(Contluund oa Second Page.)
WESTERN MATTERS AT CAPITAL
5ew National Bank Authorised and
Appointments Made la Postal
fFrom a Staff Correspondent.)
WASHINGTON, Nov. 11 (Special Tele
gram.) The comptroller of the currency
has approved the application of the follow
ing persona to organise the First National
bank of Fulton, S. D.. with a capital of
123,000: J. 8. Anderson, Frank M. Byrne,
Allen Cornwell, F. A. McCornack and T. F.
The contract for carrying mail from
Elsie to Grant, Neb., baa been awarded to
George Fuhr of Elsie, and from Vienna to
Hazel, S. D.. to O. C. Owen of Vienna.
Bert A Hill hss been appointed substi
tute letter carrier at Sioux City, Ia.
Claude A. Patterson of Des Moines baa
been appointed stenographer and type
writer In the land office at Roseburgb, Ore.
Depue Detrick, J. H. Peterson and F. A.
Scheets bave been appointed rural letter
carriers and Elpa Current, Henry Pool, D.
H. Breltwelser substitute carriers at Up
The postofflce at Coropton, Cherry
county. Neb., has been discontinued.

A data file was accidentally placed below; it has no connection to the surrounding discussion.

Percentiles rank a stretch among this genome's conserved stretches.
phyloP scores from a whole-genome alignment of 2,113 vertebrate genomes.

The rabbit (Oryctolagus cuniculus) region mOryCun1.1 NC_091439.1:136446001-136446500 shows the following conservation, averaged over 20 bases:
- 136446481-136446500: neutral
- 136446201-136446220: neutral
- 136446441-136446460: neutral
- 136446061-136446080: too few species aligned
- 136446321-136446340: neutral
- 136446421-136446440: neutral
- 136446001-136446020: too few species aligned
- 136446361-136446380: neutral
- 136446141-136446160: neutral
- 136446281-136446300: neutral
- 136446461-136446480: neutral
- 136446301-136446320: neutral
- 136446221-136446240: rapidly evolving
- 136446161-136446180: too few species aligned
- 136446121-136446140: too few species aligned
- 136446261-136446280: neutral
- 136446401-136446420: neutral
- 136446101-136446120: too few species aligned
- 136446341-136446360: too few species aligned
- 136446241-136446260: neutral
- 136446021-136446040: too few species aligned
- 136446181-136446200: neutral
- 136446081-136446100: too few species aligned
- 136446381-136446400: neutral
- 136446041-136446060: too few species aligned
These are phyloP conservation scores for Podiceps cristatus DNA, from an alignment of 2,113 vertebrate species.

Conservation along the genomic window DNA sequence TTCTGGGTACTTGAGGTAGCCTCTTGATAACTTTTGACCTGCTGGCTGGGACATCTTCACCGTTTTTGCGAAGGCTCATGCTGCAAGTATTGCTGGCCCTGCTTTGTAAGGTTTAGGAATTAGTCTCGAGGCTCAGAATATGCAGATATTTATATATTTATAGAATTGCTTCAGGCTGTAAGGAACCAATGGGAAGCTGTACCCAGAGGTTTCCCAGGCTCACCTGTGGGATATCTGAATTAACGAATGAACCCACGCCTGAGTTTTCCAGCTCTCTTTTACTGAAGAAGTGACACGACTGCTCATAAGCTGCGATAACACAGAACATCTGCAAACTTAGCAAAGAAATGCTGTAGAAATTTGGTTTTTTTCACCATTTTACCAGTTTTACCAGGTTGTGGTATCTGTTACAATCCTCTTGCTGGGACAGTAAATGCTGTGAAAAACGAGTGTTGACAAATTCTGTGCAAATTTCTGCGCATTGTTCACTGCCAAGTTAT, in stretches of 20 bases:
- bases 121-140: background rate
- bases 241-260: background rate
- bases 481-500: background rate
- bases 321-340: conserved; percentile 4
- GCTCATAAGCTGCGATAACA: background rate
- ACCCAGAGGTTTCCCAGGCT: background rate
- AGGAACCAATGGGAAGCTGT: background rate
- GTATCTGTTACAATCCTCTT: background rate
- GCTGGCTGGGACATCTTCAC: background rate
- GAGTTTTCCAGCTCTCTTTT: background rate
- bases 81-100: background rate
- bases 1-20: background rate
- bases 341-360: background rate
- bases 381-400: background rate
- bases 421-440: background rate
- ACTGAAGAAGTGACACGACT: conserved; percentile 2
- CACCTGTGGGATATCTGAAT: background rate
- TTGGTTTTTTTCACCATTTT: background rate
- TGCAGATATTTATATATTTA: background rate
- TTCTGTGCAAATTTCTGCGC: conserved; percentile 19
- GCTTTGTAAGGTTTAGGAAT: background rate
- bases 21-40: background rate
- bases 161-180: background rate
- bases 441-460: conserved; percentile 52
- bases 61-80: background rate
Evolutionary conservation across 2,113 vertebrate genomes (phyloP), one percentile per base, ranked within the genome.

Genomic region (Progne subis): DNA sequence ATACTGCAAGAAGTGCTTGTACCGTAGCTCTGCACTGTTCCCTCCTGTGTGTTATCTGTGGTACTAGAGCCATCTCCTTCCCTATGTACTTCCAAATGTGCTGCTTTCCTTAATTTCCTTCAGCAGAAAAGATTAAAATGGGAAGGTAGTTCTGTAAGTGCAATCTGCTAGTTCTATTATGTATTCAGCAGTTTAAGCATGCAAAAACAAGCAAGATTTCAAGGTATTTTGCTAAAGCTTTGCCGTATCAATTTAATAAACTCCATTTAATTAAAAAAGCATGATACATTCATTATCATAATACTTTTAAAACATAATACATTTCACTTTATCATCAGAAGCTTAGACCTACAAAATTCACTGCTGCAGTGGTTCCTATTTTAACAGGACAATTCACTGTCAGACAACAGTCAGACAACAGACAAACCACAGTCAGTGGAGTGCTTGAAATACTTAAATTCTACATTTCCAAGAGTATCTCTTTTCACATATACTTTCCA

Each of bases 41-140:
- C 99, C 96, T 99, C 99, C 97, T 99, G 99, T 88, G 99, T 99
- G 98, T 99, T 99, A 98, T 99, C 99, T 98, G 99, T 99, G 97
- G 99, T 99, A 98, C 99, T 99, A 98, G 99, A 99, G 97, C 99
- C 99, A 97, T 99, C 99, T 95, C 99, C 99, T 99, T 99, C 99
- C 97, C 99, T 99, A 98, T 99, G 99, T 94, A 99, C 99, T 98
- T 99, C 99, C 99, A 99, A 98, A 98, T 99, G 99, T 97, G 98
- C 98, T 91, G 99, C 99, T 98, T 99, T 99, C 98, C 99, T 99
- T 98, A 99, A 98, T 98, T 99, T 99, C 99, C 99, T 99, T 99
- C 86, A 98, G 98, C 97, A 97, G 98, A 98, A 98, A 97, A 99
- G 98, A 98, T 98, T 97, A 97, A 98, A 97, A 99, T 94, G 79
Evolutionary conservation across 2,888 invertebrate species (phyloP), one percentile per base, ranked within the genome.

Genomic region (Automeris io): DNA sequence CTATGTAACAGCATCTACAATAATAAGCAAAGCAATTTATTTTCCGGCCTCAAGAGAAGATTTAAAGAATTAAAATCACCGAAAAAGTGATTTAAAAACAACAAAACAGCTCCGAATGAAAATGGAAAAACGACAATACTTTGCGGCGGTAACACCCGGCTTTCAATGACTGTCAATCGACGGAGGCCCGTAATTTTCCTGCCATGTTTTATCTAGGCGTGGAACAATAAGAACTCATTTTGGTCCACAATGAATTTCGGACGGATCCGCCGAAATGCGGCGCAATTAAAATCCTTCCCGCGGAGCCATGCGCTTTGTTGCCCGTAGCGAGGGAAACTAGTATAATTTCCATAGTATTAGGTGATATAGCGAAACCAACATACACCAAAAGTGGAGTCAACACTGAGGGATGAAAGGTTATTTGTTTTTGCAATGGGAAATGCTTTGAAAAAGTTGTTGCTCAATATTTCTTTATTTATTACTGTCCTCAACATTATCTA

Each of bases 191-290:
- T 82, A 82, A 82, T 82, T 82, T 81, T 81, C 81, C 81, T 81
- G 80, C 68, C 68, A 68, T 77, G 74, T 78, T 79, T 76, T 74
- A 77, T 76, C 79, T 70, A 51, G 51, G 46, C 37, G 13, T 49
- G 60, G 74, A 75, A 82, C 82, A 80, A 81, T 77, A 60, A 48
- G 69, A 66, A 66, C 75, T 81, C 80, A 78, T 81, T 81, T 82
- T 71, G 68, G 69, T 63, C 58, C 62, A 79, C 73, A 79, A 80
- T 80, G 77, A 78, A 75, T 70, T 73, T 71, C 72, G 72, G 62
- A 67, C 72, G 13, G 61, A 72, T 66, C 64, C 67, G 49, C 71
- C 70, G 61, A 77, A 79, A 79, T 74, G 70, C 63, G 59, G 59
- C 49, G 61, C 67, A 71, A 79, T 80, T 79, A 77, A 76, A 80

Postmasters appointed: Iowa George
H. Potter, Banaett. Chickasaw county.
South Dakota Bertha M. Howard, Onlda,
Sully county; A. E. Ferguaon. Osceola.
Kingsbury county; Aloozo E. Hagan,
Striuston, Grant county; Lucius G. Staf
ford, White Swan, Charles Mix county.
Miss Minnie O. Garland ot Cheyenne,
Wyo., haa been appointed clerk in the ex
perimental station of the Agricultural de
partment, to be located outside of Wash
ington. Patrick J. O'Oara of Lincoln. Neb., has
been appointed a scientific aide In the Ag
sanitarians" will meet
Iowa Sends Many Delegates to Con
vention of American
WASHINGTON. Nov. 13. Below Is a list
of delegates from the United States who
will attend the sanitary convention of